Nor can we put the clock back.

Many of us look with real nostalgia at old photographs.

Have you seen the collections of old Dumfries gathered together by Desmond Donaldson in that splendid series of books “Bygone Dumfries and Galloway”?

We look at these photographs and think, “Ah, those were the days!”

With nostalgia, we recall the real sense of community that existed then – a time of neighbourliness, of mutual help and support. A sense too of identity.

This town was a place with a large labour force, employed locally.

Think of all the mills and factories there used to be: Wolsey at Ryedale, Gibson’s the glove maker at what was known as “Tartan Row” (Maxwell Street), Robertson’s, the Nithsdale Mills, McGeorge’s, Caruther’s Mineral and Soft-Drinks factory, the Carnation Milk factory, Johnston Cars at Heathhall …… and so on.

These industries employed literally thousands of local people…. so much so that the Suspension Bridge over the Nith was built for the Mill workers.

What about recreation?

Well, on a Sunday, there was a choice of twenty churches or other places of worship – probably 22 at one point.

Spoiled for choice for cinemas: the Lyceum, the Playhouse, the Electric Theatre (actually the Theatre Royal, the oldest working theatre in Scotland patronised by Robert Burns himself – and still going strong)

How about afternoon swimming in the Nith and then going to Dante’s Cafe or its next door neighbour, Setti’s, before going over the road to the Regal?

Or a visit to the famous Fuscos in the Vennel or to Piolis and then off to the “jiggin'” – Oughtons in the High Street or the Plaza just off it, the Imperial, the “Jungle” (or, to give it its proper name – the David Street Hall), the Unionist Rooms or the Assembly Rooms in George Street.

A nostalgic trip to Rugmans in Irish Street – where in 1969 Black Sabbath with Ozzy himself played… at the princely admission price of two shillings and sixpence (12 and a half pence in today’s money)

A nice cup of Earl Grey at the Steeple Tea-Rooms – a favourite meeting place at one time – for genteel ladies who shopped and lunched.

And what a range of shops: Binns, McGowans, Coopers, the Home and Colonial, Lennox’s, or Beatties for groceries…. so many emporia from which to choose.

Ah, the good old days!  Relatively crime-free, a close-knit community, God-fearing, innocent to a degree –

– yet it was a time of long hours and low wages, of poor working conditions, of poverty – sometimes grinding poverty – bare-foot children, hunger, tuberculosis, damp and cramped housing, poor nutrition.

The older photographs of ordinary folk going about their ordinary daily business are described by Donaldson (in the introduction to his first volume of pictures) are “poorly clothed, badly fed and disgracefully housed” – and he states, “It is obvious that those who suffered most were the children and the old people”

Of course, this ancient Burgh has a magnificent history.  It is a place of glorious tradition and rich heritage: the Town of Bruce, Burns & Barrie and, amazingly, even more people of note and achievement – and that’s something we are justifiably proud and of which we should never lose sight.

Yet it’s just as well that we can’t relive the past.

To everything there is a season…….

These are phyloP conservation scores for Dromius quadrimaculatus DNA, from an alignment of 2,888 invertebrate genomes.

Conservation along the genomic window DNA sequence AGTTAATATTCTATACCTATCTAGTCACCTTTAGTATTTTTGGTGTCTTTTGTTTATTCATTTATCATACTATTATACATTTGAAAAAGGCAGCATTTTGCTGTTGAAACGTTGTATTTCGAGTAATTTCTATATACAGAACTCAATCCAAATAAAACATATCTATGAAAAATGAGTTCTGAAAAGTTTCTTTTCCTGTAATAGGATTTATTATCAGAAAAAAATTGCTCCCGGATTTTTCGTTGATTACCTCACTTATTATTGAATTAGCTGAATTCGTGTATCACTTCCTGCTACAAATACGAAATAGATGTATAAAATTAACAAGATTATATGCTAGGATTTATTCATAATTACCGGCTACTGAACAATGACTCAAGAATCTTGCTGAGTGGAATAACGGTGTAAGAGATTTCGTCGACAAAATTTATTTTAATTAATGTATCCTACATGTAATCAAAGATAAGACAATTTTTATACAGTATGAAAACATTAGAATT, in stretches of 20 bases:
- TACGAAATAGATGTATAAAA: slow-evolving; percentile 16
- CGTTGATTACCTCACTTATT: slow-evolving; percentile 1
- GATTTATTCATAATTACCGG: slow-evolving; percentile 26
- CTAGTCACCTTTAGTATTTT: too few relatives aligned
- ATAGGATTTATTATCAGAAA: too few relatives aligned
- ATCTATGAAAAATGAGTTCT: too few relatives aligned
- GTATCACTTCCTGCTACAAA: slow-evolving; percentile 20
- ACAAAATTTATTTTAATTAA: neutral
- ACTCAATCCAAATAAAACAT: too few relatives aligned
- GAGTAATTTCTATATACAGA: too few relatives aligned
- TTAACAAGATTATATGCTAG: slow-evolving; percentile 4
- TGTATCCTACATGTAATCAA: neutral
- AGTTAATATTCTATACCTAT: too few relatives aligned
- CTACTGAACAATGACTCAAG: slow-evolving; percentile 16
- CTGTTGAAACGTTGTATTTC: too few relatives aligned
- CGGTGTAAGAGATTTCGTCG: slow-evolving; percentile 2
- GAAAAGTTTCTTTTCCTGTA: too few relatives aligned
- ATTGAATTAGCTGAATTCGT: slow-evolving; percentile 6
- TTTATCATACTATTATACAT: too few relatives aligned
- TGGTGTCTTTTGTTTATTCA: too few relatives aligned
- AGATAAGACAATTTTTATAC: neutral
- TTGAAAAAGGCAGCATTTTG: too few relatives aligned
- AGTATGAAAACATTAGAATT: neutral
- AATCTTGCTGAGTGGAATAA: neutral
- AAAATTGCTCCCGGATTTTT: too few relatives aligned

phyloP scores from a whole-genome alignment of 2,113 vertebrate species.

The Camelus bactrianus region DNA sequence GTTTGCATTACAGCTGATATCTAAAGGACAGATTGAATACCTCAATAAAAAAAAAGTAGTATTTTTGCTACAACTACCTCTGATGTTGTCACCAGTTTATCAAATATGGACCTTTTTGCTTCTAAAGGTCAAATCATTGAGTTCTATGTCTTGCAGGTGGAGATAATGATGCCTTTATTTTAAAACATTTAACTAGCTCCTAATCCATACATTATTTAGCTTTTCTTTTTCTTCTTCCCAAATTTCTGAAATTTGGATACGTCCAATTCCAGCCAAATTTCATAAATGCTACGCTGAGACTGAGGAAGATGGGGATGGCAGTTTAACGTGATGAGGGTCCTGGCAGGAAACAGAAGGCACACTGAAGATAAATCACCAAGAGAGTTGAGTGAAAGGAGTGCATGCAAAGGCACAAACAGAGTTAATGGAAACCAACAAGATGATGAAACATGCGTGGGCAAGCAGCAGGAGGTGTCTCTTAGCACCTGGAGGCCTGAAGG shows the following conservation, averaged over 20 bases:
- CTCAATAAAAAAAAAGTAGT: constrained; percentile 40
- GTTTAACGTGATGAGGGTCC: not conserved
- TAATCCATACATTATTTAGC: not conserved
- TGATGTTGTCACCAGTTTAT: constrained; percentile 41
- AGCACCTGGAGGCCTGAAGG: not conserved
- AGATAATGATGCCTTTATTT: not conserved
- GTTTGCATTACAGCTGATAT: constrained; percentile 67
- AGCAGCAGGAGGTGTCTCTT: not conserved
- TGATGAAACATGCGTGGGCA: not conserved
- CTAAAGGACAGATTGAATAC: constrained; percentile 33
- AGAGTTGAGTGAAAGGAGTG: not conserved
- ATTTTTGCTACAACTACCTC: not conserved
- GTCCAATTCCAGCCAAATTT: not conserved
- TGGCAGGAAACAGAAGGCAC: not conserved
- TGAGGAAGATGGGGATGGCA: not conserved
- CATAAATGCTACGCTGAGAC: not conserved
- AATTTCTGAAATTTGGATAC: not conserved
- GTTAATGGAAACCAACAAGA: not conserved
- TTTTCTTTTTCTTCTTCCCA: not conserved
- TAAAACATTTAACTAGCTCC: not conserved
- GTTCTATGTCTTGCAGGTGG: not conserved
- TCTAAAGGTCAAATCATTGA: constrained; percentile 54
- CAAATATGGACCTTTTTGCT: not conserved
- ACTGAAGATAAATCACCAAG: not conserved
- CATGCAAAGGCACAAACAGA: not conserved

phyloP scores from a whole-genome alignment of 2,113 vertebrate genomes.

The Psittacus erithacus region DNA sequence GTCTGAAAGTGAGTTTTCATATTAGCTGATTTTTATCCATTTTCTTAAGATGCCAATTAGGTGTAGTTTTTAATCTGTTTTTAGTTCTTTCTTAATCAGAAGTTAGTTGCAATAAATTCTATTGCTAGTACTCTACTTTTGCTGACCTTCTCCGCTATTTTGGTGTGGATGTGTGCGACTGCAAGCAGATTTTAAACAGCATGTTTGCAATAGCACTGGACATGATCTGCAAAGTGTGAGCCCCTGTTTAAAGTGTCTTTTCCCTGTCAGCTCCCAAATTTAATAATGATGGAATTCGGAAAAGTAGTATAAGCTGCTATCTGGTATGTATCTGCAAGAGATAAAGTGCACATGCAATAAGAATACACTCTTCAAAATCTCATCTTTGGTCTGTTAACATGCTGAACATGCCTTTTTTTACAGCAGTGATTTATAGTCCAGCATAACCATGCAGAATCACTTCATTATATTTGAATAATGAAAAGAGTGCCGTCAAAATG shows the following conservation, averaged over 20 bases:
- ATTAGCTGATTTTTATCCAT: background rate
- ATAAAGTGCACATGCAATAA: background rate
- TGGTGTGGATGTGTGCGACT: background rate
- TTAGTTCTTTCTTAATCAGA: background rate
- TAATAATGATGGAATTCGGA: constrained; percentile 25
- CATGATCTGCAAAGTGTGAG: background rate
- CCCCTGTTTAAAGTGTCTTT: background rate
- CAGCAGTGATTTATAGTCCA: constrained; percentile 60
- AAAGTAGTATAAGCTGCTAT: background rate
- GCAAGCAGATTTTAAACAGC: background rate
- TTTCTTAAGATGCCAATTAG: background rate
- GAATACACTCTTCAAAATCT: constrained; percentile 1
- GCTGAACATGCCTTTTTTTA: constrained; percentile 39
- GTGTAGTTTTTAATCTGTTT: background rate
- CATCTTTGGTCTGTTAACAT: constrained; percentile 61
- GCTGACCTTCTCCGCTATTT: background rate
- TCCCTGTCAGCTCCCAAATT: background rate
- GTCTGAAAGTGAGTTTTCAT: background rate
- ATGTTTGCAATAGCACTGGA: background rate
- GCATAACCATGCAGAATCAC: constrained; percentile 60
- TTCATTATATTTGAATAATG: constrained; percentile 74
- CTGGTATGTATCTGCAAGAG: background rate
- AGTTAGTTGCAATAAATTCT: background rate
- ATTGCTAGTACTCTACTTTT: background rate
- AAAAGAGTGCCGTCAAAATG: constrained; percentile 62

What we have been given is the present.

The past is gone and the future is beyond our reach.

It is down to us to fulfil the promise of the past and to build the foundations for the future….. by what we do in the NOW.

The New Testament doesn’t talk of God’s Kingdom in the past tense, or the future, as much as it does in the present. It is very much NOW that counts.

A potential follower of Jesus said that he first wanted to bury his father, to which Christ replied: “Let the dead bury their own dead”

And to another who first wanted to say goodbye to his household: “No one, having put his hand to the plough, and looking back, is fit for the Kingdom of God”

Another time, he said to his disciples, “Do not worry, saying ‘What shall we eat? or What shall we drink? or What shall we wear?  Seek first the Kingdom of God…. do not worry about tomorrow, for tomorrow will worry about its own things.'”

Christ talked about the importance of the present time. Faith can’t be preserved like last year’s fruit, nor can it be postponed.  NOW is all we have – let’s make the most of it.

The grace of God is here -moving with us.

Our times are in his hand. He dictates the pace. He holds the key to change.

To everything there is a season and a time to every purpose under heaven.

To God alone belongs the past, the present and the future.

Let us recommit ourselves to God and let him shape and mould us -our present thoughts, words and actions – so that we may honour what has been achieved before us, to serve our neighbours around us, and to build for those who come after us.

Now glory be to the Father, and to the Son, and to the Holy Spirit:

As it was in the beginning, is now, and ever shall be, world without end   AMEN

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August 12, 2013 · 12:06

Where I’ve ministered

Where I've ministered

Kilmadock Parish Church, Doune

greyfriars

Greyfriars Church of Scotland, Port of Spain, Trinidad

st_anns_church_of_scotland_compressed

St.Ann’s Church of Scotland, Port of Spain, Trinidad

Caputh copyright Mike Pennington

Caputh Parish Church, Perthshire (photo copyright Mike Pennington)

ClunieChurch

Clunie Parish Church, Perthshire (Caputh and Clunie)

240px-Inveresk_Parish_Kirk_-_geograph_org_uk_-_2358040

Inveresk Parish Church (St. Michael’s)

OLYMPUS DIGITAL CAMERA

St Andrew’s in the Grange, St.Peter Port, Guernsey

dgri

Healthcare Chaplaincy – Dumfries Hospitals

crichton

The Crichton Memorial Church, Crichton Royal Hospital, Dumfries

http://youtu.be/MDIBMaCTwFw

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August 6, 2013 · 09:34